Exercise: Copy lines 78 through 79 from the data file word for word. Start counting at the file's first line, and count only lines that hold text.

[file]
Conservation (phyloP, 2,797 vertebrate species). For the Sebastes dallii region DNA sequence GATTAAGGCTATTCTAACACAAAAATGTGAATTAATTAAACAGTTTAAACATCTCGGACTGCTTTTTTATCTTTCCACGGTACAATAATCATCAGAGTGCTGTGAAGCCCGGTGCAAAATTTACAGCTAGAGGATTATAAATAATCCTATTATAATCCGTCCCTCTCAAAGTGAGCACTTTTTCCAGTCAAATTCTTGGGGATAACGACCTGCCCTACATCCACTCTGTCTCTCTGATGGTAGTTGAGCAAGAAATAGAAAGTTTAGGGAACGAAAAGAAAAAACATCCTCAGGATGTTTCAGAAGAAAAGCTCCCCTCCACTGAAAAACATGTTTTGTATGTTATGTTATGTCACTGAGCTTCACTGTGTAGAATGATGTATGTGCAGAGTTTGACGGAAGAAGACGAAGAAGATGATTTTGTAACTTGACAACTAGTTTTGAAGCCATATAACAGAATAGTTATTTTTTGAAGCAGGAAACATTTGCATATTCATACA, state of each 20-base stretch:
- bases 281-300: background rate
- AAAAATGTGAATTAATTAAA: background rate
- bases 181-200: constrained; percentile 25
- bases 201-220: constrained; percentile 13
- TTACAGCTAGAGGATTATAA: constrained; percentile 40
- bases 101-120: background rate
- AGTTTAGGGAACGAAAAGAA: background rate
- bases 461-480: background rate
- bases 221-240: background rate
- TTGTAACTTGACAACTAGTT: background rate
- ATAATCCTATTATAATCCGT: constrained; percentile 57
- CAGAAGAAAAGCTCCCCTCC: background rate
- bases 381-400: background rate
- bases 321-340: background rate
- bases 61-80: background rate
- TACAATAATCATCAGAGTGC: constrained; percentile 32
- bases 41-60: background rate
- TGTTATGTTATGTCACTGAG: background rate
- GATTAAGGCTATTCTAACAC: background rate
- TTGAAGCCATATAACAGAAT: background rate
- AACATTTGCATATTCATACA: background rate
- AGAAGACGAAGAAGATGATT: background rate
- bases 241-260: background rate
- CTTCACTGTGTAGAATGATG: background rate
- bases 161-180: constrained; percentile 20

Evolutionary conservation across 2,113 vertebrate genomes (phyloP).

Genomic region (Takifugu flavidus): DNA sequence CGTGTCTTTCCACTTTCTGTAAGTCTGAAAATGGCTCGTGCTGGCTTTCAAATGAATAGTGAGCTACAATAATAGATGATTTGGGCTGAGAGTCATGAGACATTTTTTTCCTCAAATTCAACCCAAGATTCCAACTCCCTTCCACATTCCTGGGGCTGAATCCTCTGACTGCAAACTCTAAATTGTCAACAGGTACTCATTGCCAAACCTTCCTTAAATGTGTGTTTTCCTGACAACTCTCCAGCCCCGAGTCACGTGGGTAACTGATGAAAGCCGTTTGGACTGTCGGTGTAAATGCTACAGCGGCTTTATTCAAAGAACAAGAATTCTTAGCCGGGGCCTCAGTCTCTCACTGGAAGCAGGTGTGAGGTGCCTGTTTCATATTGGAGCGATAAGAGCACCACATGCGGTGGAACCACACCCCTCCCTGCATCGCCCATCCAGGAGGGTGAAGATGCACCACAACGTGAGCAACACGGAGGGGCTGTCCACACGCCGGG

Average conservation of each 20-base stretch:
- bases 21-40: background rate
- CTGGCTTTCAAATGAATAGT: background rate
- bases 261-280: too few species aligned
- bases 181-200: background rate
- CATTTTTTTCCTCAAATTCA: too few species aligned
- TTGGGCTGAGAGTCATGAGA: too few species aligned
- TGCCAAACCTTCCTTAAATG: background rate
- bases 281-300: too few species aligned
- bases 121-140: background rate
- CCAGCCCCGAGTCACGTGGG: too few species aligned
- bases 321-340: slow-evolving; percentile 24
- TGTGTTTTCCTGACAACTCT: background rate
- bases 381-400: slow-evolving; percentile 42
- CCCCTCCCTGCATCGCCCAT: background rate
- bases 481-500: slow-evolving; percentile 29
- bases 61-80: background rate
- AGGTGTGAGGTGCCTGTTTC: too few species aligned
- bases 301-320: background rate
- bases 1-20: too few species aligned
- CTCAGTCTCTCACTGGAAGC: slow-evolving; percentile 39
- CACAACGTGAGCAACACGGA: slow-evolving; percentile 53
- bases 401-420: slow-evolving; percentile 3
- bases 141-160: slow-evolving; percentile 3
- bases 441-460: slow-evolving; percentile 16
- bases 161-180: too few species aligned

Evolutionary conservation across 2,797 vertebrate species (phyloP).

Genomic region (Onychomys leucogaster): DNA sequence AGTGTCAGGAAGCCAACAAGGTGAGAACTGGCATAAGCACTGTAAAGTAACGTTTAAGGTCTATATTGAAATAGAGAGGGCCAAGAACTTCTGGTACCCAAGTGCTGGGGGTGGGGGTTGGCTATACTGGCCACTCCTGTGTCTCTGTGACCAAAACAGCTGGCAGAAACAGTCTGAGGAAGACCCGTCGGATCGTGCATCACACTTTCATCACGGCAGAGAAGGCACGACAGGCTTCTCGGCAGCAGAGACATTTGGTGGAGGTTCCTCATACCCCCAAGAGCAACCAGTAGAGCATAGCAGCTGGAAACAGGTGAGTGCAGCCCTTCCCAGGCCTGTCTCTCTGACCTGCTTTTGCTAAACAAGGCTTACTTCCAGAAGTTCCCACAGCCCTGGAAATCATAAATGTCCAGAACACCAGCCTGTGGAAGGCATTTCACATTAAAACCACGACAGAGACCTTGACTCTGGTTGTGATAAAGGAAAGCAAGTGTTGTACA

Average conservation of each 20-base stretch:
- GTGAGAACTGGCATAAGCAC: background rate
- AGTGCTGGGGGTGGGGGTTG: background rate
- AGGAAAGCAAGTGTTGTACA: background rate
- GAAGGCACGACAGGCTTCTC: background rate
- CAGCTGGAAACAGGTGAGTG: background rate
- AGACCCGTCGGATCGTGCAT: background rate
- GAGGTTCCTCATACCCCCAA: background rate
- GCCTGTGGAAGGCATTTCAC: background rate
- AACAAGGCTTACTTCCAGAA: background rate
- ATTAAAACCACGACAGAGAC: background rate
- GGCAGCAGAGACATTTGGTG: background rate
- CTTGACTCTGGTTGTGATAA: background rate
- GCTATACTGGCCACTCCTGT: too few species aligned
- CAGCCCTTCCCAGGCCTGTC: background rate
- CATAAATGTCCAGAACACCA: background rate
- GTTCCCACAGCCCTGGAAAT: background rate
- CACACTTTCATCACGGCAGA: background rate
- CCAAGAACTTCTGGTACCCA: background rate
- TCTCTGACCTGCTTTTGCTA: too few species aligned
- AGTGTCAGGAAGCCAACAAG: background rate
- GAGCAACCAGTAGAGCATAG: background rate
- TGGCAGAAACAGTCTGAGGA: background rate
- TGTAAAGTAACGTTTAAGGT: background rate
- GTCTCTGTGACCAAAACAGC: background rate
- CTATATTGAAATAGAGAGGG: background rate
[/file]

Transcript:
- GAGCAACCAGTAGAGCATAG: background rate
- TGGCAGAAACAGTCTGAGGA: background rate